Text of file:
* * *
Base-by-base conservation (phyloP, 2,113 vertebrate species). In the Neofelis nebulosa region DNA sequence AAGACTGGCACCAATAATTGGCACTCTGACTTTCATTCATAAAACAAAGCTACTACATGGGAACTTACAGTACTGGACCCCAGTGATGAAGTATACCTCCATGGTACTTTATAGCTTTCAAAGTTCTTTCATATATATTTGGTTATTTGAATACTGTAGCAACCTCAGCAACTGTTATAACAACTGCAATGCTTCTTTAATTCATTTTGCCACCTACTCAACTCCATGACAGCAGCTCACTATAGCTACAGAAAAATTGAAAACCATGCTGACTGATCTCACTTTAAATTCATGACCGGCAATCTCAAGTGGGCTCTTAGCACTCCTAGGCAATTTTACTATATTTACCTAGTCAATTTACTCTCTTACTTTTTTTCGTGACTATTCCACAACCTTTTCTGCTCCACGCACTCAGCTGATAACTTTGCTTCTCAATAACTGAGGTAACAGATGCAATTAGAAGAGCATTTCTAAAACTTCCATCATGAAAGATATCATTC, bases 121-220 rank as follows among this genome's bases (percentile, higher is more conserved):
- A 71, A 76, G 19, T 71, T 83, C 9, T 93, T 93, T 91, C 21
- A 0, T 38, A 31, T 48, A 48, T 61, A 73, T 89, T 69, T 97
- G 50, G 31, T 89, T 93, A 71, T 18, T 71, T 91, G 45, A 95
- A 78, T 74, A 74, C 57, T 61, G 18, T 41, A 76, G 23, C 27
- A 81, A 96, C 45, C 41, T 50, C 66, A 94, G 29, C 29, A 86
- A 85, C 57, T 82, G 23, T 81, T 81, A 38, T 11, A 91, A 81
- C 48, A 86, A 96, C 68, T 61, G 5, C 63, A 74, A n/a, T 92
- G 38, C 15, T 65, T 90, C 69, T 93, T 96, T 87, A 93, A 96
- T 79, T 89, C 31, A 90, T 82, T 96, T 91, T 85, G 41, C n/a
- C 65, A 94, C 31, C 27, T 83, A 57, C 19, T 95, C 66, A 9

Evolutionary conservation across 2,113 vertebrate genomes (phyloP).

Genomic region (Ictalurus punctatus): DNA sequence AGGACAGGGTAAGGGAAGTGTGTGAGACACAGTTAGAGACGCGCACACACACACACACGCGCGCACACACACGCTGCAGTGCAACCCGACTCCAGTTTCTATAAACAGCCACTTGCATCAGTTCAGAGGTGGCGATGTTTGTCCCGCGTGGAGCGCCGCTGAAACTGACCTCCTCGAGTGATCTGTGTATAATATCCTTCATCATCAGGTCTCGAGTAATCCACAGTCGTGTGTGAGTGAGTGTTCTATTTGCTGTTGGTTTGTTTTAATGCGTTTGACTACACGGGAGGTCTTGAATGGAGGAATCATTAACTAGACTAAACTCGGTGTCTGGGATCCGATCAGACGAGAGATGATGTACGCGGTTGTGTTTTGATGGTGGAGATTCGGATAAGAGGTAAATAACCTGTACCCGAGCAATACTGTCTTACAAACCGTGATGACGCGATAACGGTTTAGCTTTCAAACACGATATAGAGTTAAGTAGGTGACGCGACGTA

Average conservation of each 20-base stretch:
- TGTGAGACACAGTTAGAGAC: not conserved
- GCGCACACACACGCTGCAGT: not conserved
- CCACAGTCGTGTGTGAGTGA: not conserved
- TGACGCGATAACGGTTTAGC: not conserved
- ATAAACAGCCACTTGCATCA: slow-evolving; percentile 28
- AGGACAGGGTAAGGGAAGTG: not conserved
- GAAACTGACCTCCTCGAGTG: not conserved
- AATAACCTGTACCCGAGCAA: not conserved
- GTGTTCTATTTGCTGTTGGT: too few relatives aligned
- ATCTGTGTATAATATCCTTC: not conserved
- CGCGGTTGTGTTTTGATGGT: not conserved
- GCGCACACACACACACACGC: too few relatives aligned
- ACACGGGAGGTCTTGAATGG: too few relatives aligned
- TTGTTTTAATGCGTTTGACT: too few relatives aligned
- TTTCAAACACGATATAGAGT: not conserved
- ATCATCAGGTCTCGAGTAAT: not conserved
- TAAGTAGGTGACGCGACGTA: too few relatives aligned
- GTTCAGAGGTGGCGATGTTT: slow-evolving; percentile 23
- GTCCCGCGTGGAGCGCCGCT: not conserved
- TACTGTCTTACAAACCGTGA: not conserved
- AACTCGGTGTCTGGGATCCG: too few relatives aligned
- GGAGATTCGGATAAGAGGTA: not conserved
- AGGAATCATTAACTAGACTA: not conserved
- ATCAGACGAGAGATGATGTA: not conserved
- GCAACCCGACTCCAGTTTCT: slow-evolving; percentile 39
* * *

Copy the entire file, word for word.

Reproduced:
Base-by-base conservation (phyloP, 2,113 vertebrate species). In the Neofelis nebulosa region DNA sequence AAGACTGGCACCAATAATTGGCACTCTGACTTTCATTCATAAAACAAAGCTACTACATGGGAACTTACAGTACTGGACCCCAGTGATGAAGTATACCTCCATGGTACTTTATAGCTTTCAAAGTTCTTTCATATATATTTGGTTATTTGAATACTGTAGCAACCTCAGCAACTGTTATAACAACTGCAATGCTTCTTTAATTCATTTTGCCACCTACTCAACTCCATGACAGCAGCTCACTATAGCTACAGAAAAATTGAAAACCATGCTGACTGATCTCACTTTAAATTCATGACCGGCAATCTCAAGTGGGCTCTTAGCACTCCTAGGCAATTTTACTATATTTACCTAGTCAATTTACTCTCTTACTTTTTTTCGTGACTATTCCACAACCTTTTCTGCTCCACGCACTCAGCTGATAACTTTGCTTCTCAATAACTGAGGTAACAGATGCAATTAGAAGAGCATTTCTAAAACTTCCATCATGAAAGATATCATTC, bases 121-220 rank as follows among this genome's bases (percentile, higher is more conserved):
- A 71, A 76, G 19, T 71, T 83, C 9, T 93, T 93, T 91, C 21
- A 0, T 38, A 31, T 48, A 48, T 61, A 73, T 89, T 69, T 97
- G 50, G 31, T 89, T 93, A 71, T 18, T 71, T 91, G 45, A 95
- A 78, T 74, A 74, C 57, T 61, G 18, T 41, A 76, G 23, C 27
- A 81, A 96, C 45, C 41, T 50, C 66, A 94, G 29, C 29, A 86
- A 85, C 57, T 82, G 23, T 81, T 81, A 38, T 11, A 91, A 81
- C 48, A 86, A 96, C 68, T 61, G 5, C 63, A 74, A n/a, T 92
- G 38, C 15, T 65, T 90, C 69, T 93, T 96, T 87, A 93, A 96
- T 79, T 89, C 31, A 90, T 82, T 96, T 91, T 85, G 41, C n/a
- C 65, A 94, C 31, C 27, T 83, A 57, C 19, T 95, C 66, A 9

Evolutionary conservation across 2,113 vertebrate genomes (phyloP).

Genomic region (Ictalurus punctatus): DNA sequence AGGACAGGGTAAGGGAAGTGTGTGAGACACAGTTAGAGACGCGCACACACACACACACGCGCGCACACACACGCTGCAGTGCAACCCGACTCCAGTTTCTATAAACAGCCACTTGCATCAGTTCAGAGGTGGCGATGTTTGTCCCGCGTGGAGCGCCGCTGAAACTGACCTCCTCGAGTGATCTGTGTATAATATCCTTCATCATCAGGTCTCGAGTAATCCACAGTCGTGTGTGAGTGAGTGTTCTATTTGCTGTTGGTTTGTTTTAATGCGTTTGACTACACGGGAGGTCTTGAATGGAGGAATCATTAACTAGACTAAACTCGGTGTCTGGGATCCGATCAGACGAGAGATGATGTACGCGGTTGTGTTTTGATGGTGGAGATTCGGATAAGAGGTAAATAACCTGTACCCGAGCAATACTGTCTTACAAACCGTGATGACGCGATAACGGTTTAGCTTTCAAACACGATATAGAGTTAAGTAGGTGACGCGACGTA

Average conservation of each 20-base stretch:
- TGTGAGACACAGTTAGAGAC: not conserved
- GCGCACACACACGCTGCAGT: not conserved
- CCACAGTCGTGTGTGAGTGA: not conserved
- TGACGCGATAACGGTTTAGC: not conserved
- ATAAACAGCCACTTGCATCA: slow-evolving; percentile 28
- AGGACAGGGTAAGGGAAGTG: not conserved
- GAAACTGACCTCCTCGAGTG: not conserved
- AATAACCTGTACCCGAGCAA: not conserved
- GTGTTCTATTTGCTGTTGGT: too few relatives aligned
- ATCTGTGTATAATATCCTTC: not conserved
- CGCGGTTGTGTTTTGATGGT: not conserved
- GCGCACACACACACACACGC: too few relatives aligned
- ACACGGGAGGTCTTGAATGG: too few relatives aligned
- TTGTTTTAATGCGTTTGACT: too few relatives aligned
- TTTCAAACACGATATAGAGT: not conserved
- ATCATCAGGTCTCGAGTAAT: not conserved
- TAAGTAGGTGACGCGACGTA: too few relatives aligned
- GTTCAGAGGTGGCGATGTTT: slow-evolving; percentile 23
- GTCCCGCGTGGAGCGCCGCT: not conserved
- TACTGTCTTACAAACCGTGA: not conserved
- AACTCGGTGTCTGGGATCCG: too few relatives aligned
- GGAGATTCGGATAAGAGGTA: not conserved
- AGGAATCATTAACTAGACTA: not conserved
- ATCAGACGAGAGATGATGTA: not conserved
- GCAACCCGACTCCAGTTTCT: slow-evolving; percentile 39